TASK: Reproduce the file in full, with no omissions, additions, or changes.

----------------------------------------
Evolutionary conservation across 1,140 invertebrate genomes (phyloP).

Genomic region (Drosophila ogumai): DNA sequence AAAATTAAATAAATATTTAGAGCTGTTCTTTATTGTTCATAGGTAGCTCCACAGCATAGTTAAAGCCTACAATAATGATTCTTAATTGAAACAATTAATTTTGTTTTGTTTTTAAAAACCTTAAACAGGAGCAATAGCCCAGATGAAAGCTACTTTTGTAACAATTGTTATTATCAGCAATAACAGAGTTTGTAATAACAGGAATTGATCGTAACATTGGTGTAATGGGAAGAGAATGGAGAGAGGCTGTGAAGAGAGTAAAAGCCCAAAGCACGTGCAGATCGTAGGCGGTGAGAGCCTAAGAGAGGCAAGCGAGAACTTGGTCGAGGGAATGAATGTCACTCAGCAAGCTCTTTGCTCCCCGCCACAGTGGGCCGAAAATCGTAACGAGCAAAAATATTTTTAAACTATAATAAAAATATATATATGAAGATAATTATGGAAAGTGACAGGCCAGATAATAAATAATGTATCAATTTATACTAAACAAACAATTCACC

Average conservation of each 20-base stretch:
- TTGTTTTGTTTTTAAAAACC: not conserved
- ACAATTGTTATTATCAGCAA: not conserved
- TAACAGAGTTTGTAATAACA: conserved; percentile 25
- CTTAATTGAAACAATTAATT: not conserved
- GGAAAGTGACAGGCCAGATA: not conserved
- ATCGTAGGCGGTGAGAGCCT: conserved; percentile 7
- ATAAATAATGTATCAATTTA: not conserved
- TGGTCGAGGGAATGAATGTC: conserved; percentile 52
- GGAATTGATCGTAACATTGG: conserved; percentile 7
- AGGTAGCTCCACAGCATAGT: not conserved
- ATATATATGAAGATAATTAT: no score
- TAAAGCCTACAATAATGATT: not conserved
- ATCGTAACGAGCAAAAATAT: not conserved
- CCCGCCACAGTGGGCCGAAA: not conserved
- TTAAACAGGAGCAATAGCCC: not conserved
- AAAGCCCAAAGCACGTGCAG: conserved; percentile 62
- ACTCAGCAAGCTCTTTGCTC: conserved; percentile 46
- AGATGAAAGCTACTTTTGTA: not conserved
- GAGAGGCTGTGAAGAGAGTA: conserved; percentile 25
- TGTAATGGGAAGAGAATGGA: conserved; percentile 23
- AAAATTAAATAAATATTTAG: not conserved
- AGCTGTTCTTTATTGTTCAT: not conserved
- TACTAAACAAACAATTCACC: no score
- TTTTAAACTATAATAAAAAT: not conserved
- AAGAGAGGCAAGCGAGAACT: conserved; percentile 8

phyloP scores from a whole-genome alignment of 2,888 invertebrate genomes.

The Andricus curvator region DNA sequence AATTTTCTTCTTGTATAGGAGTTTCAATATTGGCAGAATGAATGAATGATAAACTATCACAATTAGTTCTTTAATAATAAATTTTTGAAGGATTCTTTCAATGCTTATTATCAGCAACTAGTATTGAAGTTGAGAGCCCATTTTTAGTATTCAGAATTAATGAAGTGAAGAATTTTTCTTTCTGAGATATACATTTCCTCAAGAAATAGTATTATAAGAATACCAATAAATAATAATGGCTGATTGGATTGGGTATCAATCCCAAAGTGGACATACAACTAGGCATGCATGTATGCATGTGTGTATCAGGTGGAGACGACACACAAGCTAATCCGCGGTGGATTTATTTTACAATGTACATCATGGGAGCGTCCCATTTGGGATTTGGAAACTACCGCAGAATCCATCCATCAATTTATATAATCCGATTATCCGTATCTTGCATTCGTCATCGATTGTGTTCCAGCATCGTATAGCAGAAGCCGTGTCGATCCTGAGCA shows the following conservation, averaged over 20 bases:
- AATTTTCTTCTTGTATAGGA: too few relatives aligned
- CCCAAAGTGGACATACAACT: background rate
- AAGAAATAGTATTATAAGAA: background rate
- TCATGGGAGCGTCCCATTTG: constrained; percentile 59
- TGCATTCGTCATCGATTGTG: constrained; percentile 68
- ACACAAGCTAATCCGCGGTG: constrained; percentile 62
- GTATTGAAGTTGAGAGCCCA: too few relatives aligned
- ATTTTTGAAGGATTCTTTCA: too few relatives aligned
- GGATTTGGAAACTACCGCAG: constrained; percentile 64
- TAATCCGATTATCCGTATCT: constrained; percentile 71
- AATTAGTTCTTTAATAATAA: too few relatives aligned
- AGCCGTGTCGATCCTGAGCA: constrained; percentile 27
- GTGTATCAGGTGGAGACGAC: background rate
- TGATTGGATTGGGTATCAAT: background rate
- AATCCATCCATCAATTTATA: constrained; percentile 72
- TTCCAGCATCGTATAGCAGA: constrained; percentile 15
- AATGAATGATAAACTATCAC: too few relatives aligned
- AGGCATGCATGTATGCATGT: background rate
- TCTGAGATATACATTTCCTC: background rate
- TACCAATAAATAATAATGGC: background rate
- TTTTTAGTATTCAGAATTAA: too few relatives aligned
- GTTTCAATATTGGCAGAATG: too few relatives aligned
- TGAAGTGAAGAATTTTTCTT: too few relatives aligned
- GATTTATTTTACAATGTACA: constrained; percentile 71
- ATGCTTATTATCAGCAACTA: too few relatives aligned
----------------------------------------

Evolutionary conservation across 1,140 invertebrate genomes (phyloP).

Genomic region (Drosophila ogumai): DNA sequence AAAATTAAATAAATATTTAGAGCTGTTCTTTATTGTTCATAGGTAGCTCCACAGCATAGTTAAAGCCTACAATAATGATTCTTAATTGAAACAATTAATTTTGTTTTGTTTTTAAAAACCTTAAACAGGAGCAATAGCCCAGATGAAAGCTACTTTTGTAACAATTGTTATTATCAGCAATAACAGAGTTTGTAATAACAGGAATTGATCGTAACATTGGTGTAATGGGAAGAGAATGGAGAGAGGCTGTGAAGAGAGTAAAAGCCCAAAGCACGTGCAGATCGTAGGCGGTGAGAGCCTAAGAGAGGCAAGCGAGAACTTGGTCGAGGGAATGAATGTCACTCAGCAAGCTCTTTGCTCCCCGCCACAGTGGGCCGAAAATCGTAACGAGCAAAAATATTTTTAAACTATAATAAAAATATATATATGAAGATAATTATGGAAAGTGACAGGCCAGATAATAAATAATGTATCAATTTATACTAAACAAACAATTCACC

Average conservation of each 20-base stretch:
- TTGTTTTGTTTTTAAAAACC: not conserved
- ACAATTGTTATTATCAGCAA: not conserved
- TAACAGAGTTTGTAATAACA: conserved; percentile 25
- CTTAATTGAAACAATTAATT: not conserved
- GGAAAGTGACAGGCCAGATA: not conserved
- ATCGTAGGCGGTGAGAGCCT: conserved; percentile 7
- ATAAATAATGTATCAATTTA: not conserved
- TGGTCGAGGGAATGAATGTC: conserved; percentile 52
- GGAATTGATCGTAACATTGG: conserved; percentile 7
- AGGTAGCTCCACAGCATAGT: not conserved
- ATATATATGAAGATAATTAT: no score
- TAAAGCCTACAATAATGATT: not conserved
- ATCGTAACGAGCAAAAATAT: not conserved
- CCCGCCACAGTGGGCCGAAA: not conserved
- TTAAACAGGAGCAATAGCCC: not conserved
- AAAGCCCAAAGCACGTGCAG: conserved; percentile 62
- ACTCAGCAAGCTCTTTGCTC: conserved; percentile 46
- AGATGAAAGCTACTTTTGTA: not conserved
- GAGAGGCTGTGAAGAGAGTA: conserved; percentile 25
- TGTAATGGGAAGAGAATGGA: conserved; percentile 23
- AAAATTAAATAAATATTTAG: not conserved
- AGCTGTTCTTTATTGTTCAT: not conserved
- TACTAAACAAACAATTCACC: no score
- TTTTAAACTATAATAAAAAT: not conserved
- AAGAGAGGCAAGCGAGAACT: conserved; percentile 8

phyloP scores from a whole-genome alignment of 2,888 invertebrate genomes.

The Andricus curvator region DNA sequence AATTTTCTTCTTGTATAGGAGTTTCAATATTGGCAGAATGAATGAATGATAAACTATCACAATTAGTTCTTTAATAATAAATTTTTGAAGGATTCTTTCAATGCTTATTATCAGCAACTAGTATTGAAGTTGAGAGCCCATTTTTAGTATTCAGAATTAATGAAGTGAAGAATTTTTCTTTCTGAGATATACATTTCCTCAAGAAATAGTATTATAAGAATACCAATAAATAATAATGGCTGATTGGATTGGGTATCAATCCCAAAGTGGACATACAACTAGGCATGCATGTATGCATGTGTGTATCAGGTGGAGACGACACACAAGCTAATCCGCGGTGGATTTATTTTACAATGTACATCATGGGAGCGTCCCATTTGGGATTTGGAAACTACCGCAGAATCCATCCATCAATTTATATAATCCGATTATCCGTATCTTGCATTCGTCATCGATTGTGTTCCAGCATCGTATAGCAGAAGCCGTGTCGATCCTGAGCA shows the following conservation, averaged over 20 bases:
- AATTTTCTTCTTGTATAGGA: too few relatives aligned
- CCCAAAGTGGACATACAACT: background rate
- AAGAAATAGTATTATAAGAA: background rate
- TCATGGGAGCGTCCCATTTG: constrained; percentile 59
- TGCATTCGTCATCGATTGTG: constrained; percentile 68
- ACACAAGCTAATCCGCGGTG: constrained; percentile 62
- GTATTGAAGTTGAGAGCCCA: too few relatives aligned
- ATTTTTGAAGGATTCTTTCA: too few relatives aligned
- GGATTTGGAAACTACCGCAG: constrained; percentile 64
- TAATCCGATTATCCGTATCT: constrained; percentile 71
- AATTAGTTCTTTAATAATAA: too few relatives aligned
- AGCCGTGTCGATCCTGAGCA: constrained; percentile 27
- GTGTATCAGGTGGAGACGAC: background rate
- TGATTGGATTGGGTATCAAT: background rate
- AATCCATCCATCAATTTATA: constrained; percentile 72
- TTCCAGCATCGTATAGCAGA: constrained; percentile 15
- AATGAATGATAAACTATCAC: too few relatives aligned
- AGGCATGCATGTATGCATGT: background rate
- TCTGAGATATACATTTCCTC: background rate
- TACCAATAAATAATAATGGC: background rate
- TTTTTAGTATTCAGAATTAA: too few relatives aligned
- GTTTCAATATTGGCAGAATG: too few relatives aligned
- TGAAGTGAAGAATTTTTCTT: too few relatives aligned
- GATTTATTTTACAATGTACA: constrained; percentile 71
- ATGCTTATTATCAGCAACTA: too few relatives aligned